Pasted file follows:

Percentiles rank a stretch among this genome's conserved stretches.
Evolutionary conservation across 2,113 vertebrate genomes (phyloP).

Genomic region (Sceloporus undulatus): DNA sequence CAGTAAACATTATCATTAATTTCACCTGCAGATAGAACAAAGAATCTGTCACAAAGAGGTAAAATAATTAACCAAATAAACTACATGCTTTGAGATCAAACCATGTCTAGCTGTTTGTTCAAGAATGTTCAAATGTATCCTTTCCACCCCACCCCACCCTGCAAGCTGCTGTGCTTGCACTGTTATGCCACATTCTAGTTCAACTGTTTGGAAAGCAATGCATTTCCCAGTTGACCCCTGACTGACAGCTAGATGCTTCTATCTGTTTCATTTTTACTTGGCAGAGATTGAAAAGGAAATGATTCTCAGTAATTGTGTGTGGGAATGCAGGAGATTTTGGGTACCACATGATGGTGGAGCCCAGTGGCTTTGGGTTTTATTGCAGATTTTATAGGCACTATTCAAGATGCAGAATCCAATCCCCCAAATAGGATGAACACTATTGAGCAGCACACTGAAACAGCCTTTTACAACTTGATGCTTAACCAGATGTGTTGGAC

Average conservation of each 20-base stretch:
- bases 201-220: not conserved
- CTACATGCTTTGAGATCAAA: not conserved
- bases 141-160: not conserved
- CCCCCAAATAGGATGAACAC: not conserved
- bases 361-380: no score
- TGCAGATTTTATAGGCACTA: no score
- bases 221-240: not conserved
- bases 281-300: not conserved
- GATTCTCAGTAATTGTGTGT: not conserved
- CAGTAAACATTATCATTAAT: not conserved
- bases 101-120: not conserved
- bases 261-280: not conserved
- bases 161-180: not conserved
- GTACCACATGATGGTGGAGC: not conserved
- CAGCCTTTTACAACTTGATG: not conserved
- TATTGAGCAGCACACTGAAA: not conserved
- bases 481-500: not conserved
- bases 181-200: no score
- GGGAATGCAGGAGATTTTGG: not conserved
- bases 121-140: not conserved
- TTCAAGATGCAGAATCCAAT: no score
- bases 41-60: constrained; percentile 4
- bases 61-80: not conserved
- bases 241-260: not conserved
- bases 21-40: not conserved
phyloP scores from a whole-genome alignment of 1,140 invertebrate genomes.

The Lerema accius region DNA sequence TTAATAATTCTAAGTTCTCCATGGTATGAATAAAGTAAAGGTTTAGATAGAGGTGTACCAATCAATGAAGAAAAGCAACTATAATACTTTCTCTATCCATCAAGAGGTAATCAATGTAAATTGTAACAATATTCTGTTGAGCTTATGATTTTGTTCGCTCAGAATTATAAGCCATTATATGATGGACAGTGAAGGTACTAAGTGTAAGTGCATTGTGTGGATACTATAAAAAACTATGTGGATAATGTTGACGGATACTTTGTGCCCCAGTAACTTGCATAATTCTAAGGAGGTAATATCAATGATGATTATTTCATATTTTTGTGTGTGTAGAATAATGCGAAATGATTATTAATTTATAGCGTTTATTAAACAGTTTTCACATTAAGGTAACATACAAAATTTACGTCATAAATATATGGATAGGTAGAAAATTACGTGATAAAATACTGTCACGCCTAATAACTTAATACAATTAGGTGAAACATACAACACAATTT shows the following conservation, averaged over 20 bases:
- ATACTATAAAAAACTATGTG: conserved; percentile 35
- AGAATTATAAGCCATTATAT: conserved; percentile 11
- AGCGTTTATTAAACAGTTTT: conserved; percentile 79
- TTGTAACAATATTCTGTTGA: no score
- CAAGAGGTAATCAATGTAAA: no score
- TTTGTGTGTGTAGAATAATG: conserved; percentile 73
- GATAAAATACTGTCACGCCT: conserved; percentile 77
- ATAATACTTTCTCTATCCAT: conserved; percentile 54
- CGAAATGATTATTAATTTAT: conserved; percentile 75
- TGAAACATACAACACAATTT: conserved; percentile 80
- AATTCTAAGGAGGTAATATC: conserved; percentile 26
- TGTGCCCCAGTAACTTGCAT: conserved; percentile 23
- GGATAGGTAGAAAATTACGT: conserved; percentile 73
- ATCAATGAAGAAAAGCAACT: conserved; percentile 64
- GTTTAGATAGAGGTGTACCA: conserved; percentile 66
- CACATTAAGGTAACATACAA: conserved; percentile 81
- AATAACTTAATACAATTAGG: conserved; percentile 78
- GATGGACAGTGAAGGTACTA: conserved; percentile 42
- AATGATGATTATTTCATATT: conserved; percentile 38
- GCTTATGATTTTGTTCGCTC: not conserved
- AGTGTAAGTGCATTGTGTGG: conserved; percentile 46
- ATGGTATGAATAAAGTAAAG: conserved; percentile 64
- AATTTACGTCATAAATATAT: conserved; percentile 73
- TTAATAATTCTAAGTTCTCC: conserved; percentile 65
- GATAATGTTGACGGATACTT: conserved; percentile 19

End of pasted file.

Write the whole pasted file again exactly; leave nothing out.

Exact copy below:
Percentiles rank a stretch among this genome's conserved stretches.
Evolutionary conservation across 2,113 vertebrate genomes (phyloP).

Genomic region (Sceloporus undulatus): DNA sequence CAGTAAACATTATCATTAATTTCACCTGCAGATAGAACAAAGAATCTGTCACAAAGAGGTAAAATAATTAACCAAATAAACTACATGCTTTGAGATCAAACCATGTCTAGCTGTTTGTTCAAGAATGTTCAAATGTATCCTTTCCACCCCACCCCACCCTGCAAGCTGCTGTGCTTGCACTGTTATGCCACATTCTAGTTCAACTGTTTGGAAAGCAATGCATTTCCCAGTTGACCCCTGACTGACAGCTAGATGCTTCTATCTGTTTCATTTTTACTTGGCAGAGATTGAAAAGGAAATGATTCTCAGTAATTGTGTGTGGGAATGCAGGAGATTTTGGGTACCACATGATGGTGGAGCCCAGTGGCTTTGGGTTTTATTGCAGATTTTATAGGCACTATTCAAGATGCAGAATCCAATCCCCCAAATAGGATGAACACTATTGAGCAGCACACTGAAACAGCCTTTTACAACTTGATGCTTAACCAGATGTGTTGGAC

Average conservation of each 20-base stretch:
- bases 201-220: not conserved
- CTACATGCTTTGAGATCAAA: not conserved
- bases 141-160: not conserved
- CCCCCAAATAGGATGAACAC: not conserved
- bases 361-380: no score
- TGCAGATTTTATAGGCACTA: no score
- bases 221-240: not conserved
- bases 281-300: not conserved
- GATTCTCAGTAATTGTGTGT: not conserved
- CAGTAAACATTATCATTAAT: not conserved
- bases 101-120: not conserved
- bases 261-280: not conserved
- bases 161-180: not conserved
- GTACCACATGATGGTGGAGC: not conserved
- CAGCCTTTTACAACTTGATG: not conserved
- TATTGAGCAGCACACTGAAA: not conserved
- bases 481-500: not conserved
- bases 181-200: no score
- GGGAATGCAGGAGATTTTGG: not conserved
- bases 121-140: not conserved
- TTCAAGATGCAGAATCCAAT: no score
- bases 41-60: constrained; percentile 4
- bases 61-80: not conserved
- bases 241-260: not conserved
- bases 21-40: not conserved
phyloP scores from a whole-genome alignment of 1,140 invertebrate genomes.

The Lerema accius region DNA sequence TTAATAATTCTAAGTTCTCCATGGTATGAATAAAGTAAAGGTTTAGATAGAGGTGTACCAATCAATGAAGAAAAGCAACTATAATACTTTCTCTATCCATCAAGAGGTAATCAATGTAAATTGTAACAATATTCTGTTGAGCTTATGATTTTGTTCGCTCAGAATTATAAGCCATTATATGATGGACAGTGAAGGTACTAAGTGTAAGTGCATTGTGTGGATACTATAAAAAACTATGTGGATAATGTTGACGGATACTTTGTGCCCCAGTAACTTGCATAATTCTAAGGAGGTAATATCAATGATGATTATTTCATATTTTTGTGTGTGTAGAATAATGCGAAATGATTATTAATTTATAGCGTTTATTAAACAGTTTTCACATTAAGGTAACATACAAAATTTACGTCATAAATATATGGATAGGTAGAAAATTACGTGATAAAATACTGTCACGCCTAATAACTTAATACAATTAGGTGAAACATACAACACAATTT shows the following conservation, averaged over 20 bases:
- ATACTATAAAAAACTATGTG: conserved; percentile 35
- AGAATTATAAGCCATTATAT: conserved; percentile 11
- AGCGTTTATTAAACAGTTTT: conserved; percentile 79
- TTGTAACAATATTCTGTTGA: no score
- CAAGAGGTAATCAATGTAAA: no score
- TTTGTGTGTGTAGAATAATG: conserved; percentile 73
- GATAAAATACTGTCACGCCT: conserved; percentile 77
- ATAATACTTTCTCTATCCAT: conserved; percentile 54
- CGAAATGATTATTAATTTAT: conserved; percentile 75
- TGAAACATACAACACAATTT: conserved; percentile 80
- AATTCTAAGGAGGTAATATC: conserved; percentile 26
- TGTGCCCCAGTAACTTGCAT: conserved; percentile 23
- GGATAGGTAGAAAATTACGT: conserved; percentile 73
- ATCAATGAAGAAAAGCAACT: conserved; percentile 64
- GTTTAGATAGAGGTGTACCA: conserved; percentile 66
- CACATTAAGGTAACATACAA: conserved; percentile 81
- AATAACTTAATACAATTAGG: conserved; percentile 78
- GATGGACAGTGAAGGTACTA: conserved; percentile 42
- AATGATGATTATTTCATATT: conserved; percentile 38
- GCTTATGATTTTGTTCGCTC: not conserved
- AGTGTAAGTGCATTGTGTGG: conserved; percentile 46
- ATGGTATGAATAAAGTAAAG: conserved; percentile 64
- AATTTACGTCATAAATATAT: conserved; percentile 73
- TTAATAATTCTAAGTTCTCC: conserved; percentile 65
- GATAATGTTGACGGATACTT: conserved; percentile 19